From this picture we can observe Chiesa’s position on the field. The situation is a bit peculiar, as the team is bringing pressure (against A.C. Milan, during a match last February), but the 4-4-2 formed by Fiorentina’s player allows us to see how Chiesa’s position never changes.
What are his strengths?
Chiesa is 1.75 m tall and weighs 70 kg, so physique is not his main strength. What helps him against his opponents is another quality: the aggression of which we talked about just a couple of paragraphs above. The same aggression that Fiorentina’s fans appreciate a lot, in particular during a season in which the Viola are playing under their standards – they are fighting with very little hopes for a place in the next Europa League. Chiesa is not an incredible winger from an aesthetic point of view: if I had to put him in a Serie A wingers’ ranking he would probably belong to the top ten, but surely not in the first positions. Anyway he’s only 19, and the huge improvements he made since his debut in August makes me think that in the following years he could reach a higher level in terms of pure technical ability.
He has an incredible ease of run for a player of his age, and the challenging role that Sousa gave him is surely an aspect which – as with Bernardeschi during the last season – could help Chiesa throughout his career. It’s difficult to say now if he could be more useful for the team if he played in a more advanced and central position because, considering all the attacking options between which Sousa can choose, he has rarely played there.
What is quite obvious observing him (during a match, but also through his best-performance videos) is that Chiesa has an excellent shot, both powerful and accurate enough. He has scored only 3 goals during this season (with an average of 2 shots per game), but it’s not a worrying rate considering the fact that he shoots after strenuous actions, and often from outside of the penalty box.
He’s also very good in passing, as he plays with an average successful pass rate equal to 84.7%.
Better, for example, than those of Napoli’s winger Callejon (84.3), Lazio’s winger Felipe Anderson (75.3) and Inter Milan’s winger Antonio Candreva (79.6).
Although – we must say it – between them Chiesa is the worst in terms of key-passes: only 1.2, while the others make 1.8, 2.1 and 1.8 respectively. This aspect derives from the differences between Fiorentina’s style of play, which is slower and rarely contemplates actions based only on the offensive transitions, and those of the other teams I mentioned above.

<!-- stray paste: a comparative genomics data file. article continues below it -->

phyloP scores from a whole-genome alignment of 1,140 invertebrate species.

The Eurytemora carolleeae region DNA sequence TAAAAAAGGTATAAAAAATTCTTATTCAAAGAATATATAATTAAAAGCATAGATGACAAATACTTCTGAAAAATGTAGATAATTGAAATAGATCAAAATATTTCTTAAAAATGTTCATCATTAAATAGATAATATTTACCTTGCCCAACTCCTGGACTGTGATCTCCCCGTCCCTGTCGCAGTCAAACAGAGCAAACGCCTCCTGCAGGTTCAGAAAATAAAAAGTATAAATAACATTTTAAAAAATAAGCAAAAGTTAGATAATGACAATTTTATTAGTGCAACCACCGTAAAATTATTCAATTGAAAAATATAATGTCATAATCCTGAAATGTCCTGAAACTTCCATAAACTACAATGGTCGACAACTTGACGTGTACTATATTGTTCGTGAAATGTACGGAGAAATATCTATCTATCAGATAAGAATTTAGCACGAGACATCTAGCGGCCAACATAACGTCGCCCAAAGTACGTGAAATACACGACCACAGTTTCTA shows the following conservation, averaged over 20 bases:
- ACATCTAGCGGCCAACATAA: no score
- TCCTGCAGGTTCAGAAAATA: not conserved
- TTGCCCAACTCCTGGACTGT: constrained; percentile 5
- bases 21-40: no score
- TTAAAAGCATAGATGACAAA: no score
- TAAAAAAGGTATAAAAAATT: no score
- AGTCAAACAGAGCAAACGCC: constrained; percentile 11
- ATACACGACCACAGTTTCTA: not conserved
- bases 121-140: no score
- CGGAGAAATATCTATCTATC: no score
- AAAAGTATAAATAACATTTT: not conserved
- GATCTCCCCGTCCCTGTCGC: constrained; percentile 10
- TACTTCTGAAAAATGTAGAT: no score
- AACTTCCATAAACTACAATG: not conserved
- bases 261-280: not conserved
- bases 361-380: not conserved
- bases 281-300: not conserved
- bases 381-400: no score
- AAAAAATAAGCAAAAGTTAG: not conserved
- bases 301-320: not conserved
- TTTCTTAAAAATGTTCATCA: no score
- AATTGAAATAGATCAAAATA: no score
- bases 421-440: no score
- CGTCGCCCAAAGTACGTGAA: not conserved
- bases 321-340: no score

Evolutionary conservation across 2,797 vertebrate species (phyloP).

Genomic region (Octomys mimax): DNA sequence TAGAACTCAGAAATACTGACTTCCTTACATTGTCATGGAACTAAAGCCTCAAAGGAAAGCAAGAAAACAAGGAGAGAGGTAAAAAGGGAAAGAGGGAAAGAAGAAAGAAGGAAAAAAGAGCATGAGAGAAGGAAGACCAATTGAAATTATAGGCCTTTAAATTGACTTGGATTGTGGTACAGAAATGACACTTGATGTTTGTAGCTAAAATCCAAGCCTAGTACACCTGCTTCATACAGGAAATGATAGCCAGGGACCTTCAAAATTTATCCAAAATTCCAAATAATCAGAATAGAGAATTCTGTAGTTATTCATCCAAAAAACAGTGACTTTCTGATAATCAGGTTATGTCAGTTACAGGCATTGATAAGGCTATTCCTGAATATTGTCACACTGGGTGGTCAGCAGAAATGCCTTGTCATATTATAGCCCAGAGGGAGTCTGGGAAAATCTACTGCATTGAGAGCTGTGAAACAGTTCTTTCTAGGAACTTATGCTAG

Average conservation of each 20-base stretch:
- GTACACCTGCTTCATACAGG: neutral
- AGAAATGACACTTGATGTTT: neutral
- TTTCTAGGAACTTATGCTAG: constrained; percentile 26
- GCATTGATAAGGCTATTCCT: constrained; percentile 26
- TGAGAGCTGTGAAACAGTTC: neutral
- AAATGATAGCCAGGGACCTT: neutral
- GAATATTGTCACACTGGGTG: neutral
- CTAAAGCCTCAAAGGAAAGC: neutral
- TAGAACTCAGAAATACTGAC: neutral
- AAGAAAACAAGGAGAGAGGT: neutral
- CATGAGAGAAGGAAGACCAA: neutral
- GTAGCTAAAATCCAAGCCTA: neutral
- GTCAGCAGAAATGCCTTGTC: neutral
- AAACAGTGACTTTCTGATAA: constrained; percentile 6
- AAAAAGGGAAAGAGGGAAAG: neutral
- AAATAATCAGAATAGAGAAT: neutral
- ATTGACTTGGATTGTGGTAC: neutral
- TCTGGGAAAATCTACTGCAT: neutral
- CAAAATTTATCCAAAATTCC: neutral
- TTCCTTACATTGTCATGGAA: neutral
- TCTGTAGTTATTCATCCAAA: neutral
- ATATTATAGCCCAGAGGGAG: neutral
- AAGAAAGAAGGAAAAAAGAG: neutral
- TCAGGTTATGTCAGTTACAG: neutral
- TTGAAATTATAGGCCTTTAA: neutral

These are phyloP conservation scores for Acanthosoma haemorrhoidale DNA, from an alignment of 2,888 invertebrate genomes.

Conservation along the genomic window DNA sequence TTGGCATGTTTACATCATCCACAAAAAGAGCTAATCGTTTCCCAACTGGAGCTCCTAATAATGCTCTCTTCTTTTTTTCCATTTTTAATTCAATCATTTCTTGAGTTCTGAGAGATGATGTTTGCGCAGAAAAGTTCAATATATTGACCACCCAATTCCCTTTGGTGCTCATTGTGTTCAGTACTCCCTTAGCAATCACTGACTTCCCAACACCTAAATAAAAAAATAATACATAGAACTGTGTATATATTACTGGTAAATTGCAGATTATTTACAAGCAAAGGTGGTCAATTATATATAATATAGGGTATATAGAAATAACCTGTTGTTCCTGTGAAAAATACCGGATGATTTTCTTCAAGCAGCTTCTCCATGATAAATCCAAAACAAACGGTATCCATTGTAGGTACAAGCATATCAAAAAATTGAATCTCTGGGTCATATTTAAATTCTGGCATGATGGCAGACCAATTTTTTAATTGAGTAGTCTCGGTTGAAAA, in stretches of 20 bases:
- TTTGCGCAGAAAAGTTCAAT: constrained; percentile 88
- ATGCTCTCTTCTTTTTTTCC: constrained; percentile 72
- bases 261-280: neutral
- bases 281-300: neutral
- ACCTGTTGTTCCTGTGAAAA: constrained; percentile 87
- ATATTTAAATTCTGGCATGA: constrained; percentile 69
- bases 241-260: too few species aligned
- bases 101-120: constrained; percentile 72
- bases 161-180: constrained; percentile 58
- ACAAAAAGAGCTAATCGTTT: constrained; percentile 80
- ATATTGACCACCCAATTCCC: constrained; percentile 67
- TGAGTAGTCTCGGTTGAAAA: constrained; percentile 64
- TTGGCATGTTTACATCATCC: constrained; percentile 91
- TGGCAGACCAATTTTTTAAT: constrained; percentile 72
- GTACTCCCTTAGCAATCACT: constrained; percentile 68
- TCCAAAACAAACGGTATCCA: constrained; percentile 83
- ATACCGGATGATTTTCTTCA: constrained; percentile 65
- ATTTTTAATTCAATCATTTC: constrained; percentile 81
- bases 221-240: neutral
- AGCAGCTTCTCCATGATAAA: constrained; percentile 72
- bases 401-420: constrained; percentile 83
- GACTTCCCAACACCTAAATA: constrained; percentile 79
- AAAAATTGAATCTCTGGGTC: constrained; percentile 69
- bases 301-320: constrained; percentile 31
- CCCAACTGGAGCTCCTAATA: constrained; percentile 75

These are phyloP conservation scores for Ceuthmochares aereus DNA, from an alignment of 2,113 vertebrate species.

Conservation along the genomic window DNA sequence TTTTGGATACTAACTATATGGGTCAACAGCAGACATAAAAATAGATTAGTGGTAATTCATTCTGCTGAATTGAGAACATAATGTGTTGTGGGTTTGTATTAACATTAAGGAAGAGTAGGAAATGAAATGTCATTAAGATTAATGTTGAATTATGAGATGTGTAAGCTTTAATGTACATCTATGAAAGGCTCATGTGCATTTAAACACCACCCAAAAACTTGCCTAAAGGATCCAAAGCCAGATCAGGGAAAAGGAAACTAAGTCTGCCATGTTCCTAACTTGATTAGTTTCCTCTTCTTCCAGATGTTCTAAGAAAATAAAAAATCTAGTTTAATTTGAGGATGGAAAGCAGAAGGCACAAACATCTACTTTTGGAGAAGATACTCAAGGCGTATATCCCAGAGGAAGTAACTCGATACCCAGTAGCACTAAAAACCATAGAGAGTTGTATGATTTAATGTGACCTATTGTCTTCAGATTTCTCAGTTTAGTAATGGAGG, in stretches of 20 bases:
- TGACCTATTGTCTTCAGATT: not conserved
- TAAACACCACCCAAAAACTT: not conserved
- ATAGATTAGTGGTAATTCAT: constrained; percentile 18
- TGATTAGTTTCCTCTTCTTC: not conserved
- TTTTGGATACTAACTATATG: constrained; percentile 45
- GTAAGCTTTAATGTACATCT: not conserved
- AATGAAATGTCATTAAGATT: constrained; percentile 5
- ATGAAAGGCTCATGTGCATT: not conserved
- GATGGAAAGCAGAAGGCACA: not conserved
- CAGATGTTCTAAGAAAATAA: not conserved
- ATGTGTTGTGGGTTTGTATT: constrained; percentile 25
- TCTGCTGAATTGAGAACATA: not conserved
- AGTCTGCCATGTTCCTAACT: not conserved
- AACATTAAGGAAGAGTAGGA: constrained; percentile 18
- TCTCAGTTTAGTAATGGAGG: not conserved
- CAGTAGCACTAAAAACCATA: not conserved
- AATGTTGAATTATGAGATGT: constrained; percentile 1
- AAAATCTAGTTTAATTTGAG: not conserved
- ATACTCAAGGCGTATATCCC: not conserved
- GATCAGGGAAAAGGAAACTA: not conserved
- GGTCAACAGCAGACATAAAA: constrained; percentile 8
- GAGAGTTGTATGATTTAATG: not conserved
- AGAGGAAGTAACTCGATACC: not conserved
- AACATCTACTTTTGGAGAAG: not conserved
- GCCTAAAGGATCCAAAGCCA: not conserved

What are his weaknesses?
They are essentially two: he has to improve his defensive phase and his “feeling” with the ball. At the end of the match, in fact, he’s usually the player who loses most possession – even if he’s also the one who takes more initiative. About the first point: several times, during the current season, Chiesa has found difficulties in correctly maintaining his position both in the offensive and in the defensive phase. When Fiorentina played at the Olimpico against Roma (the Viola lost 4-0 after playing probably their worst match of the season) Chiesa was employed, as always, on the right wing, but he never helped Sanchez – who played as right back. Obviously the main worries for the team came from that side.
It’s hard in general to immagine how fast he could grow because of the particular context within which he plays. Definitely, Chiesa is surely one of the best Italian youngsters nowadays, and according to many he will become one of the leaders of Italian National team in the future. But to judge him completely we should observe his next season (perhaps his next two seasons), to understand if, with the increase of experience and age, he will be able to limit all his weaknesses. Or at least the most important ones.
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Simone Torricini was born in Florence (1998), and is a student and football enthusiast. He takes a special interest in the fortunes of Italian and Serie A's youngsters